February 01, 2008
Author: James Masella
Organization: Blank Rome LLP
On January 15, 2008, the U.S. Supreme Court issued a much-anticipated decision that significantly reduces the risk that a third party – such as a vendor or financial institution – that does business with an issuer who files financial statements that violate the federal securities laws, would itself be held liable for violations of Section 10(b) of the Securities and Exchange Act of 1934, as amended, and Securities and Exchange Commission Rule 10b-5. This decision should significantly insulate financial institutions and others who work with issuers of publicly traded securities from federal securities law liability based on a claim that, but for the conduct of the third party, the issuer would not have been able to make an actionable misstatement.
In Stoneridge Investment Partners, LLC v. Scientific-Atlanta, Inc., et al, No. 06-43 (U.S. January 15, 2008), plaintiff – an investor in Charter Communications, Inc. – brought suit against, among others, two vendors of set-top cable boxes to Charter. Plaintiff contended that the vendors entered into transactions with Charter that “had no economic substance,” but rather were intended to and did allow Charter to “mislead its auditor and issue a misleading financial statement.” This, plaintiff contended, had the effect of artificially inflating the price of Charter’s stock.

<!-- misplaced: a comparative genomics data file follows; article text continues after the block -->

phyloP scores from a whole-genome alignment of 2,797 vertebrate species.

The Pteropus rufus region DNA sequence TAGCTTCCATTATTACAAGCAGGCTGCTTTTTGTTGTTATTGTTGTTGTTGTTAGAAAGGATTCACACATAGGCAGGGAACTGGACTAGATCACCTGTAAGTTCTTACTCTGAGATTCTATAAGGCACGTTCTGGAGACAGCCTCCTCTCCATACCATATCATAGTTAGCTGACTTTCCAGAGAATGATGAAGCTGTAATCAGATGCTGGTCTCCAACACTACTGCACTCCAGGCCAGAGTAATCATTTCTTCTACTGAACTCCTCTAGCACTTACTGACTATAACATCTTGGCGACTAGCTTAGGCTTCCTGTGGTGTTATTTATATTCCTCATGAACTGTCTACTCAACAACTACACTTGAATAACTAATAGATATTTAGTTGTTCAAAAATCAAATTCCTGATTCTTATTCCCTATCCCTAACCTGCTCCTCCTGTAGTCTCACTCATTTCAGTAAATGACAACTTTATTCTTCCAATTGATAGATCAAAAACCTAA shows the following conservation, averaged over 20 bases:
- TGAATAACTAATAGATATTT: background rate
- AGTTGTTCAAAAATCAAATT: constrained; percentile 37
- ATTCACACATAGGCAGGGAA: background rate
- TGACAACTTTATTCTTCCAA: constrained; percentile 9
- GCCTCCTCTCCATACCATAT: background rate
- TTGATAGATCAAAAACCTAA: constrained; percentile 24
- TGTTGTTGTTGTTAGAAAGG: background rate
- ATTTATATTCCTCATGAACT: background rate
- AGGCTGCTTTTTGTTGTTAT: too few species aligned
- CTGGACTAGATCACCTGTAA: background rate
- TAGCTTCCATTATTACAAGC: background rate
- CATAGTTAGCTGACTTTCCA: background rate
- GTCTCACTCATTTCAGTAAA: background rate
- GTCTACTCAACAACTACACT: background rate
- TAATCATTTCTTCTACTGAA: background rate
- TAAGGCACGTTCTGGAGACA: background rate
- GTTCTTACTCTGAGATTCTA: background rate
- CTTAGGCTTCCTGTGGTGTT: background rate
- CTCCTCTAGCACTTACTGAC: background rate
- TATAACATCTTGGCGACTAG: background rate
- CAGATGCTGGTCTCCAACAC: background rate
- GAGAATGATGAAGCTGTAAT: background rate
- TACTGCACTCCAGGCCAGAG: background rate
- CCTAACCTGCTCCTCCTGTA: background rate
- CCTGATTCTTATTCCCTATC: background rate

Although the vendors accounted for the underlying transactions correctly, Charter did not. It was undisputed, however, that the vendors neither made a public statement about the underlying transactions nor were under any independent duty to disclose them. The question, therefore, was whether the vendors were liable because they participated with Charter in a scheme to violate Section 10(b) and Rule 10b-5.
The Stoneridge Court answered this question in the negative. The court first reiterated the well-accepted proposition that “[r]eliance by the plaintiff upon the defendant’s deceptive acts is an essential element of the § 10(b) private cause of action.” The court then explained that, because “[n]o member of the investing public had knowledge, either actual or presumed, of [the vendors’] deceptive acts during the relevant times,” plaintiff could not adequately plead reliance.
The court held that the concept of “scheme liability” does not cure this defect. As the court explained, plaintiff “contends that in an efficient market investors rely not only upon the public statements relating to a security but also upon the transactions those statements reflect. Were this concept of reliance to be adopted, the implied cause of action would reach the whole marketplace in which the issuing company does business; and there is no authority for this rule. . . . It was Charter, not [the vendors], that misled its auditor and filed fraudulent financial statements; nothing [the vendors] did made it necessary or inevitable for Charter to record the transactions as it did.”
Any person who has a question regarding the U.S. Supreme Court decision raised in this Corporate Litigation Alert may obtain additional guidance from:
James Masella, New York
Timothy Katsiff, Philadelphia